“Any album covers and title information not entered is automatically obtained by matching with the database. Since audio CD drives only have a forward error correction (FEC) of a few seconds, the data streams outputted by old or scratched CDs can suffer from dropouts during playback. If no appropriate countermeasures are applied, this can seriously impair enjoyment of the music. However, when a CD is ripped (and not simply played back in real time) it is possible to read the audio data several times over if necessary, until the data is completely recovered. In this way, the Burmester Music Center is able to process audio data in maximum resolution and quality, and to reconstruct a datastream free of the deficiencies described.”
You will notice there are no claims about some unique DAC circuitry, chip, or storage device, and for me, this is just as well. There are, however, several additional things you need to know about the Burmester’s technology before you invest in any unit this expensive and that, I feel, should be part of any modern music server’s arsenal.
Burmester provided the following answers in response to my written questions:
What are the limits to sampling rate and frequency for high-resolution storage and playback? Quite frankly, going above 96/24 seems problematic to me, but higher rates are being sold.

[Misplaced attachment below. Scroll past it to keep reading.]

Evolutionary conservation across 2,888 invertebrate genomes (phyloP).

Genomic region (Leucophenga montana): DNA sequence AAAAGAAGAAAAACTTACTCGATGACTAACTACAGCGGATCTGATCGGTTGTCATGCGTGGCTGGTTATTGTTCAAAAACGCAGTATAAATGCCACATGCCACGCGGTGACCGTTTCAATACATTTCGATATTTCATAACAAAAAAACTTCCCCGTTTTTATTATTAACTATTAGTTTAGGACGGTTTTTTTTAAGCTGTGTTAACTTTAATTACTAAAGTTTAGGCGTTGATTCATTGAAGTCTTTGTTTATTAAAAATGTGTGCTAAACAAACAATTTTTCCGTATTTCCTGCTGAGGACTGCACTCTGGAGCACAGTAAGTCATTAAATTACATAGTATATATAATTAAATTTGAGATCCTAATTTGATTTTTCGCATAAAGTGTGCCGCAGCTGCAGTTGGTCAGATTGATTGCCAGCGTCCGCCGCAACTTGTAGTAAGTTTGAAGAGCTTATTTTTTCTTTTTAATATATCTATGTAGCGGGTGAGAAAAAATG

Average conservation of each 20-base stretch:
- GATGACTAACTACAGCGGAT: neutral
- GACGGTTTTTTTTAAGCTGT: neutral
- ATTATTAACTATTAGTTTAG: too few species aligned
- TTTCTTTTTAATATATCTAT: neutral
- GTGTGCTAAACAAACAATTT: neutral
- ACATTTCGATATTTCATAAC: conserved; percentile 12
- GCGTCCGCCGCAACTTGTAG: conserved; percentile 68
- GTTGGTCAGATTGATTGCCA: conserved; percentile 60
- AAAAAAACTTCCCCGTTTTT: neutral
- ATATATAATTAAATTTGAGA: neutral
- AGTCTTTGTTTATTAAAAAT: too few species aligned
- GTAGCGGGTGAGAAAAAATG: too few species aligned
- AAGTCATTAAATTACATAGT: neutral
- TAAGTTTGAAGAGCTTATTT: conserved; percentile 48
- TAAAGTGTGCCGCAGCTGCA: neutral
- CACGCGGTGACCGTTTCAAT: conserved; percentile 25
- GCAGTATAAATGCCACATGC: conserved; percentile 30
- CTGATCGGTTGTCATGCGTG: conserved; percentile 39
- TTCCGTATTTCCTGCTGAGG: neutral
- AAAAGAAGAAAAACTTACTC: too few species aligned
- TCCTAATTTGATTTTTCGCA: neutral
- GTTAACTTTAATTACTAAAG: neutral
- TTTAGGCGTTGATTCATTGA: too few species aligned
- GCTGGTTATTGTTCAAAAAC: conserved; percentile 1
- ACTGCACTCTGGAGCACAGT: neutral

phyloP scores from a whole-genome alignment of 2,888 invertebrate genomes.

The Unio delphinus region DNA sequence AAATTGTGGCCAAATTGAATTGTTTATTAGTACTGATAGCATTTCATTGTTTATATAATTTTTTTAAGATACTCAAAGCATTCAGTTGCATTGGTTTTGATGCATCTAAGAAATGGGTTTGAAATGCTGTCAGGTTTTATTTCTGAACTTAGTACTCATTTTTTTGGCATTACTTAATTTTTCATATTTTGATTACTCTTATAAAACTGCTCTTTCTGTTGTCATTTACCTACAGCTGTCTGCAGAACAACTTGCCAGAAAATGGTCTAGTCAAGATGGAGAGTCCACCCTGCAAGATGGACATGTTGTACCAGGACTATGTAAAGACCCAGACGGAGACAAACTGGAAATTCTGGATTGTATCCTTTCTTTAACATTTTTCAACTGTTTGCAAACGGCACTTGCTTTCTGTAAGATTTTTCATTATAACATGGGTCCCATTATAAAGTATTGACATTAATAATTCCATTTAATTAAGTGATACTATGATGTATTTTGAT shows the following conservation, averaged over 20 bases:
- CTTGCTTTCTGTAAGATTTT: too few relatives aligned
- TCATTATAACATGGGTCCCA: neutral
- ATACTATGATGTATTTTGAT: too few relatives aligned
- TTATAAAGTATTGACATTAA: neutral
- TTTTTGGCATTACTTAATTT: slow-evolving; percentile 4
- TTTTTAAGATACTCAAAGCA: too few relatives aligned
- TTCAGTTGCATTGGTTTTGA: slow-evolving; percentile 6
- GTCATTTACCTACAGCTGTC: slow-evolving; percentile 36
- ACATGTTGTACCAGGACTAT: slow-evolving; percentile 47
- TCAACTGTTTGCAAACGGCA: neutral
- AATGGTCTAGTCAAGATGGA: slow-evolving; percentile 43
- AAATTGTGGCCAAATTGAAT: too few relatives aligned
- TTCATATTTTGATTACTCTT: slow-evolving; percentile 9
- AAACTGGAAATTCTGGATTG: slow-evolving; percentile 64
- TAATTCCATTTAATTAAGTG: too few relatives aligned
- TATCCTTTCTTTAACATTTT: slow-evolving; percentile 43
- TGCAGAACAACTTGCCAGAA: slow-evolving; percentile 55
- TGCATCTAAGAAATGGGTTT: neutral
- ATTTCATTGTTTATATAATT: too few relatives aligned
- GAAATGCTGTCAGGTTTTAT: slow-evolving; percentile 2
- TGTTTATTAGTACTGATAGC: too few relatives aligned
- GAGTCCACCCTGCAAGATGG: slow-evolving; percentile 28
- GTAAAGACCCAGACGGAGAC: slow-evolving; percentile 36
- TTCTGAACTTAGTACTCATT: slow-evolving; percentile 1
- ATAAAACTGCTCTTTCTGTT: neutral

The maximum sampling rate for the MC151 (111) is 192kHz and 24 bits.
Can the unit store and play SACD downloads?
Currently the MC151 does not support SACD, but we have already started an internal discussion as to whether this is a requirement for one of the next firmware updates. If we decide to change any feature set of the MC151 (e.g. SACD), we can do it very easily.
Is it possible to back up the stored collection on a separate hard drive? The question applies to future equipment upgrades and to having a unit with a large music collection that is damaged or stolen.
Yes, of course. Just connect an external USB hard drive to the Music Center, and you can back up or completely restore your music data.
Can hard drives larger than 3TB be fitted? A really extensive music collection can require big drives, especially with high-resolution downloads.
Currently, the MC151 uses two 2TB hard drives to store the music data on a RAID 1 system. (With this configuration you have one 2TB HD for your music storage and one 2TB HD for your automatic backup.) The size is limited by the maximum available sizes of 2.5-inch HDs on the market. (It is also possible to include two 1TB SSDs—the maximum available size of SSDs on the market is currently 1TB.)
Is there any way to use a system like JRiver to play back the digital music I store on my Mac, or to play directly from an external hard drive, as well as from a USB stick?
You can use JRiver to play back the stored music on your Music Center; just search for the Burmester DLNA/UPnP server in your network. Currently you cannot push any music directly to your Music Center; this function is more intended for our network player. But we are also thinking about offering this feature in one of the next firmware updates for the Music Center. We do not distinguish between a USB stick or an external USB hard drive; you can play back your audio files from either one.
How do I delete the CDs I loaded to test that aspect of the unit’s operation?
If you want to delete or edit particular tracks or albums, you can do it directly from the WebUI of the Music Center. This function is not available within the Burmester MC app.